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  • carlgombrich


Updated: Feb 6, 2021

What is expertise?

‘Expert skill and knowledge in a particular field’.

What is a field? That is much harder.

Is this woman an expert in her field?


I asked this question of a group of students. The answer was, ‘Yes, she’s an expert because she has a PhD’. But her PhD is in Physical Chemistry – and this is certainly not her field any more. Is running a country a field? I think it is, but it’s not something you can get a PhD in. I think Merkel is an expert in the field of running a country.

Is this man an expert?


I can’t think of anyone who has more knowledge or skill in setting up and leading a technology company, but his particular knowledge and skill set is famously wide, including a love of liberal arts alongside programming skills and an unconventional leadership style. He doesn’t seem to have the narrowness required of academic expertise. Nevertheless, I think he is an expert in the field of technology innovation.

Expertise in work vs academic expertise

What about leadership itself? Can one be an expert in that? And how about being an expert in Customer Services or Organisational Development and Learning or Liaison and Diversion or Digital Planning or Strategy, Research and Evaluation? I think you can be an expert in all these things. And I think that it is in these sorts of things that most of us become expert. Yet we still think of expertise as something tied to academia, with the PhD as the principal badge of expertise.

This is a problem for academics who can struggle to see that the young people they teach will very likely go on to be experts, but not in an academic discipline. ‘Oh, well unless you study a, b and c, you’ll never be a real expert in X’, where X is some well-established academic discipline, known to the teacher. This then worries the student: Am I getting a proper education if I’m not becoming an academic expert at the age of 21? Even though such narrow academic expertise will be irrelevant for more than 95% of our graduates.

Malcolm Gladwell popularised the notion that 10,000 hours of practice of just about anything can get you mastery in that thing. Although there has now been some backlash against this, it seems it holds up more or less in most fields and quite clearly in some areas such classical music and certain sports. 10,000 hours is quite a lot, but not really that much. If you do something 40 hours per week, that’s roughly 2,000 hours per year. So in 5 years you could become something of an expert in that field. People as young as 30 or 40 can then quite legitimately say that they have acquired expertise in 2,3 or 4 fields over their lifetimes – and none of these fields may be very close to what they studied at university.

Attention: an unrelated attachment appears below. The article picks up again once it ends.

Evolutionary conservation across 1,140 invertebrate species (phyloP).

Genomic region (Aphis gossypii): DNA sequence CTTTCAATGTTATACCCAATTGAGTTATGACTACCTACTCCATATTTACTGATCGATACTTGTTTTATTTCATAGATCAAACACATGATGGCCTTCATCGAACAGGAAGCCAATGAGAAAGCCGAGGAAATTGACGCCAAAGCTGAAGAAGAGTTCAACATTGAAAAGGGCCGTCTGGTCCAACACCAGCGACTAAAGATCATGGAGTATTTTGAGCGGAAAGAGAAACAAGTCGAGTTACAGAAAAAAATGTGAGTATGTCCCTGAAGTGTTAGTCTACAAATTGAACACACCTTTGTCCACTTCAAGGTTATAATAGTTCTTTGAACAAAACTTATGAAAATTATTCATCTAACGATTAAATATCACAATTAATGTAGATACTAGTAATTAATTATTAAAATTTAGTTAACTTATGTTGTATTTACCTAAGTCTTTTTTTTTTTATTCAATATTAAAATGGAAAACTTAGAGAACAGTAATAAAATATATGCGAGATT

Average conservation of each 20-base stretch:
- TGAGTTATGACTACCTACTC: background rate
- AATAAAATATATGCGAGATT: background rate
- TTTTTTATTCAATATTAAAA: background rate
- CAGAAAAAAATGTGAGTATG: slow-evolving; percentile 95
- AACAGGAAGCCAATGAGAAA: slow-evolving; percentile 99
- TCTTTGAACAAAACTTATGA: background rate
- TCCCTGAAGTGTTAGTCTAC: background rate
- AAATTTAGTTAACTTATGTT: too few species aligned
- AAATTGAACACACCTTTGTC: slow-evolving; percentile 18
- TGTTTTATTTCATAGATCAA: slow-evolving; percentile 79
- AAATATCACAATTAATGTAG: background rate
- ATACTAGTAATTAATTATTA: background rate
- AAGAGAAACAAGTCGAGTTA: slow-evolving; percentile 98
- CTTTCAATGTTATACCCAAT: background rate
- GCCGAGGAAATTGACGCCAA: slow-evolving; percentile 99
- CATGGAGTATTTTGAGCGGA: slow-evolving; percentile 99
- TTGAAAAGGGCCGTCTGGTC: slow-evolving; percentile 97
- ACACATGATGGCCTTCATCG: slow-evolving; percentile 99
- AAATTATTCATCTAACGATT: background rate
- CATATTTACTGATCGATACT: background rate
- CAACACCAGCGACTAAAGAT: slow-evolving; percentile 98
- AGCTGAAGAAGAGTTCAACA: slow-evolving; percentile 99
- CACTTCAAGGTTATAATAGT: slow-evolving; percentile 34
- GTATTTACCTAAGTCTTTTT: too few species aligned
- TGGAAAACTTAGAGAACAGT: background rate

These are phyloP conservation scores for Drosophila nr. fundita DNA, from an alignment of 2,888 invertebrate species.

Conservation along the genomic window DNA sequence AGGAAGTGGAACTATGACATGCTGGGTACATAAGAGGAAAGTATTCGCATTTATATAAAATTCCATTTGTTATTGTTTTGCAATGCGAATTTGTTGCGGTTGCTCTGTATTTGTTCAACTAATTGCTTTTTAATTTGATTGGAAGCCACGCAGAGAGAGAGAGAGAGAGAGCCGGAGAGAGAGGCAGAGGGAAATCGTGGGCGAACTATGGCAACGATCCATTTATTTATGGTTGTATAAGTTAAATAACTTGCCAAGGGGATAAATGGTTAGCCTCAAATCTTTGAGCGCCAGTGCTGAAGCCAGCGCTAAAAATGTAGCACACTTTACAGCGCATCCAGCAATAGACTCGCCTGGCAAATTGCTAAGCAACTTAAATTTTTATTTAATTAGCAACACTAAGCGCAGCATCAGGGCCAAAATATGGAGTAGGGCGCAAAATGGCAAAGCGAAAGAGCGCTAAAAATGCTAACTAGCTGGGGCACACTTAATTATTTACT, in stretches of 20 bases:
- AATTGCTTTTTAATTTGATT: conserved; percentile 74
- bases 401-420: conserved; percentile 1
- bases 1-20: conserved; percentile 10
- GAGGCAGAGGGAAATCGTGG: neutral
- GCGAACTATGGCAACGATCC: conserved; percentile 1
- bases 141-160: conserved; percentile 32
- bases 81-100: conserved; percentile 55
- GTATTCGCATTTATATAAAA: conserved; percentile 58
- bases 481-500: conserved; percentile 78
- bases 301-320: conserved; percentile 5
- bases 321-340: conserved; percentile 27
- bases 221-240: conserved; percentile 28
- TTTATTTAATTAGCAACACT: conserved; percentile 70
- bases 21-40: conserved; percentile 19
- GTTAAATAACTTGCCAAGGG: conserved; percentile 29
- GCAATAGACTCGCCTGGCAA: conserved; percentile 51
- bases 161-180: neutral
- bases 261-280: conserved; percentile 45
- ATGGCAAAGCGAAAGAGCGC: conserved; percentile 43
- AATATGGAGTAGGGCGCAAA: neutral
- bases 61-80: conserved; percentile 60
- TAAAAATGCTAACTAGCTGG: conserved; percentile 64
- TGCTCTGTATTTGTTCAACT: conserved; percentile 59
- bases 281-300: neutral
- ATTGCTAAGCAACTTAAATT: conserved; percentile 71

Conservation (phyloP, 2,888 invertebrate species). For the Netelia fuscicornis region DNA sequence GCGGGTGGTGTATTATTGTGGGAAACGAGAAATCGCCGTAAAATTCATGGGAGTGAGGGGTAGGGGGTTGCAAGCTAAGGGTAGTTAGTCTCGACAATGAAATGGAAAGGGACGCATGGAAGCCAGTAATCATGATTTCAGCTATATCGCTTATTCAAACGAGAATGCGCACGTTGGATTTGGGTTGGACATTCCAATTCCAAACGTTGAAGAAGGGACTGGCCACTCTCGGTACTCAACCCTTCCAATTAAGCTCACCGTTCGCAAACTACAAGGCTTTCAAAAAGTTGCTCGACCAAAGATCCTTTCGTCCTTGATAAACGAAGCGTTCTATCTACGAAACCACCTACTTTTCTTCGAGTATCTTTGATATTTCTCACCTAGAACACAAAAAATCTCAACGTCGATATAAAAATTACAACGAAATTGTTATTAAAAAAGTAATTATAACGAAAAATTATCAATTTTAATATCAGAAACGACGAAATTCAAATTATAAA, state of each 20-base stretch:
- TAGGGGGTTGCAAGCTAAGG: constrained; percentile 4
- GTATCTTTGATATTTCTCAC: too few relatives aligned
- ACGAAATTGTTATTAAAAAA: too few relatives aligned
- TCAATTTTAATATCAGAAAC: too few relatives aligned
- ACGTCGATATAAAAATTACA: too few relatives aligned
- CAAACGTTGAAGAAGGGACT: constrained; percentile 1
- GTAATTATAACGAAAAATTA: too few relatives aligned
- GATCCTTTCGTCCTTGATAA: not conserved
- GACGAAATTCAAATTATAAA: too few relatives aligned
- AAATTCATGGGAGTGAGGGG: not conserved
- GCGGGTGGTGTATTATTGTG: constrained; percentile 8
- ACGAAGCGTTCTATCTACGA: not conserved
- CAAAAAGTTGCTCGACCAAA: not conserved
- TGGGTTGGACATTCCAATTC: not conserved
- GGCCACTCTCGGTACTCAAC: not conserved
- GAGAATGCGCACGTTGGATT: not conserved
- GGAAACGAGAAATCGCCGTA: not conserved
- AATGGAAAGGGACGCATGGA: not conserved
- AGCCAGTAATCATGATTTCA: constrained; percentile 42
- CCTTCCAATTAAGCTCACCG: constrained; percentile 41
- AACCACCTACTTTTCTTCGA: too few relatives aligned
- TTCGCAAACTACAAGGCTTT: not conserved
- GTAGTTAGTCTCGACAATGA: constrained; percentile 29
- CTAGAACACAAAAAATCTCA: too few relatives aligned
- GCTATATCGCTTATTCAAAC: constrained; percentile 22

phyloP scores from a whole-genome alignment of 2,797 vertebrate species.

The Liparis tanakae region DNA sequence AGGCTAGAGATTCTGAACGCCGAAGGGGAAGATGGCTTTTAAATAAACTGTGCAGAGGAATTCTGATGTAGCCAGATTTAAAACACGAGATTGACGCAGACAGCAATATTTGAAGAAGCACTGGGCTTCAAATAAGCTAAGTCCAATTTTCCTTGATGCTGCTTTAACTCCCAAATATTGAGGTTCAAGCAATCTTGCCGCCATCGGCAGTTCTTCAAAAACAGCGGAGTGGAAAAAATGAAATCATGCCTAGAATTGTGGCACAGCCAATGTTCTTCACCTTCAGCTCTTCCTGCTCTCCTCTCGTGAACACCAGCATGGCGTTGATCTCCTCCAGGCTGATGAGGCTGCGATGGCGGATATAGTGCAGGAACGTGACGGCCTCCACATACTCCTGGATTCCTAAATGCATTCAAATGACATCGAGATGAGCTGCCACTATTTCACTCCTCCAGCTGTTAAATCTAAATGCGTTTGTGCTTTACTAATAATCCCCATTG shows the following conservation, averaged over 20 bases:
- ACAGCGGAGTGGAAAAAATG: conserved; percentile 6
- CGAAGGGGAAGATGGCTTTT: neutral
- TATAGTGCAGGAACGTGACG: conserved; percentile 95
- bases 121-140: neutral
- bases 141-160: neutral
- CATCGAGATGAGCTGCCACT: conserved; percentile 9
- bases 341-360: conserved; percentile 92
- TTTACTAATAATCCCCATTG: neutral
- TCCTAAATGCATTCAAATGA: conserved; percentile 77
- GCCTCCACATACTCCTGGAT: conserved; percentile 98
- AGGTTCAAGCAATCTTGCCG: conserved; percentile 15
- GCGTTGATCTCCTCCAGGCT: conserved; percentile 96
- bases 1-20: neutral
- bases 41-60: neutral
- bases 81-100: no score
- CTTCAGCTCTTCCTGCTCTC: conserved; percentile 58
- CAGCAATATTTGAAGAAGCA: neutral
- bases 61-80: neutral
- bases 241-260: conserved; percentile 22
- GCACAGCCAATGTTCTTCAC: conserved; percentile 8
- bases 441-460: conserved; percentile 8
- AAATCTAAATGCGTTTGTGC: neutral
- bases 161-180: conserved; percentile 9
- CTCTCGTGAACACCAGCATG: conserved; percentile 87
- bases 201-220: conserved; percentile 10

My experience

I think of this in my own career. Nearly 5 years ago I started out on leading the creation and development of UCL’s Arts and Sciences BASc degree. At the time I knew little about ‘interdisciplinarity’ and not even that much about the history of education, current business practices or curricula design. Now, after 5 years and well over 40 hours per week (!) of practice, reading, writing, conversations, teaching, speaking etc. I know a lot. I’m starting to feel like some kind of expert. But is ‘setting up and leading an interdisciplinary degree at university’ a thing? Well, yes, thankfully, it is very much a thing; a thing which now takes me to wonderful places in interesting parts of the world to talk to fascinating people about education, the future of work, the nature of modern research and so on. But even this thing, based as it is in a university, is not really based on an academic discipline – at least not on just one discipline. I was certainly helped in being able to do my job by having studied and being interested in a wide range of human knowledge. But my field, ‘the setting up and implementing of interdisciplinary programmes in HE’ is not well connected to any particular academic discipline.

Education and expertise

My broader point here is that my education counted, what I learned, in many different areas and at different parts of my life, was important. But the particular discipline was not important – in fact, being interested in only one discipline would have been counter-productive. And some kind of similarly broad education will be helpful for the large majority of jobs, just a few of which are listed above, that our students will go on to do in their lives. If they stick at something and do it properly for about 5 years, they will become experts in one or more the hundreds of things that people do outside university that are not very closely aligned with academic disciplines. They need a good education to start them off well on this road, and that education can take many slightly different shapes, depending on the individual. They need not worry, however, that by studying a wider range of disciplines, they will not become experts. It is not a necessary condition of expertise that one studies only one academic discipline. In fact, the route to expertise later in life may be eased if one has a broader, more comprehensive base of education from which to start.

All photos under free license from Creative Commons

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